Indexed on: 16 Jul '08Published on: 16 Jul '08Published in: Biomedical Microdevices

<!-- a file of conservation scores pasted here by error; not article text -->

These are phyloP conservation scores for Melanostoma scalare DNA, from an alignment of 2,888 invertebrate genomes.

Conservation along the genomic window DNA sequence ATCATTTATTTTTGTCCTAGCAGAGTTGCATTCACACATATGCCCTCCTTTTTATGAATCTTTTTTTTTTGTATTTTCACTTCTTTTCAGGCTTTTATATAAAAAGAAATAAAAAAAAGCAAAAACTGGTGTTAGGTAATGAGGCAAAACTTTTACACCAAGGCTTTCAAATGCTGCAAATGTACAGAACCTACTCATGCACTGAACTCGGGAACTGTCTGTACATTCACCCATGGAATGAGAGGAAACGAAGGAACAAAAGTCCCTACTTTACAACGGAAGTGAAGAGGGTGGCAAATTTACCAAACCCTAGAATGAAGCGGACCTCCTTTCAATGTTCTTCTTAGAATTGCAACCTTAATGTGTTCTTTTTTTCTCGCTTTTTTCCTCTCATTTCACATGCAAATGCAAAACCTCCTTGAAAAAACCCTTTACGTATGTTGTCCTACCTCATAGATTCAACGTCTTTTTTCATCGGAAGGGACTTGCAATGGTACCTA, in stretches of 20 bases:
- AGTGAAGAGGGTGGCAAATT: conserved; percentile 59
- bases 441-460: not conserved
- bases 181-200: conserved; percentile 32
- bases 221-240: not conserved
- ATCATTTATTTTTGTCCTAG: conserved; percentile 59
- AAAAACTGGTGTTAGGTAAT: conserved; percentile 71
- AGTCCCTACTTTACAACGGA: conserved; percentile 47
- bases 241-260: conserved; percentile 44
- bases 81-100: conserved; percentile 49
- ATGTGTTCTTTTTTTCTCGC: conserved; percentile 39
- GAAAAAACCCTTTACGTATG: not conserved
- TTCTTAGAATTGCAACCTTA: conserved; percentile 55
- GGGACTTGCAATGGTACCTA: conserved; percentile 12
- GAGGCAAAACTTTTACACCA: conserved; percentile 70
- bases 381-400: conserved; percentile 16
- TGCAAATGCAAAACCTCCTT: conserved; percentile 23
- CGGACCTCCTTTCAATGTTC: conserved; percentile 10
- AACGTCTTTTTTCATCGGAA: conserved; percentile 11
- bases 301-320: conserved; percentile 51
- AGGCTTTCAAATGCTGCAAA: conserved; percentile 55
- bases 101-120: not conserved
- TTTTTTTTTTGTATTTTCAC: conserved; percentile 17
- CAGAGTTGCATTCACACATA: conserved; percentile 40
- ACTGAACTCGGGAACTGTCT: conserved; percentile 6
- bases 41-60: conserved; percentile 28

Biological microelectromechanical systems (bioMEMS) provide an attractive approach to understanding and modifying enzymatic pathways by separating and interrogating individual reaction steps at localized sites in a microfluidic network. We have previously shown that electrodeposited chitosan enables immobilization of an enzyme at a specific site while maintaining its catalytic activity. While promising as a methodology to replicate metabolic pathways and search for inhibitors as drug candidates, these investigations also revealed unintended (or parasitic) effects, including products generated by the enzyme either (1) in the homogeneous phase (in the liquid), or (2) nonspecifically bound to microchannel surfaces. Here we report on bioMEMS designs which significantly suppress these parasitic effects. To reduce homogeneous reactions we have developed a new packaging and assembly strategy which eliminates fluid reservoirs that are commonly used for fluidic interconnects with external tubing. To suppress reactions by nonspecifically bound enzyme on microchannel walls we have implemented a cross-flow microfluidic network design so that enzyme flow for assembly and substrate/product for reaction share only the region where the enzyme is immobilized at the intended reaction site. Our results show that the signal-to-background ratio of sequential enzymatic reactions increases from 0.72 to 1.28 by eliminating the packaging reservoirs, and increases to 2.43 by separating the flow direction of enzymatic reaction from that of enzyme assembly step. These techniques can be easily applied to versatile microfluidic devices to minimize parasitic reactions in sequential biochemical reactions.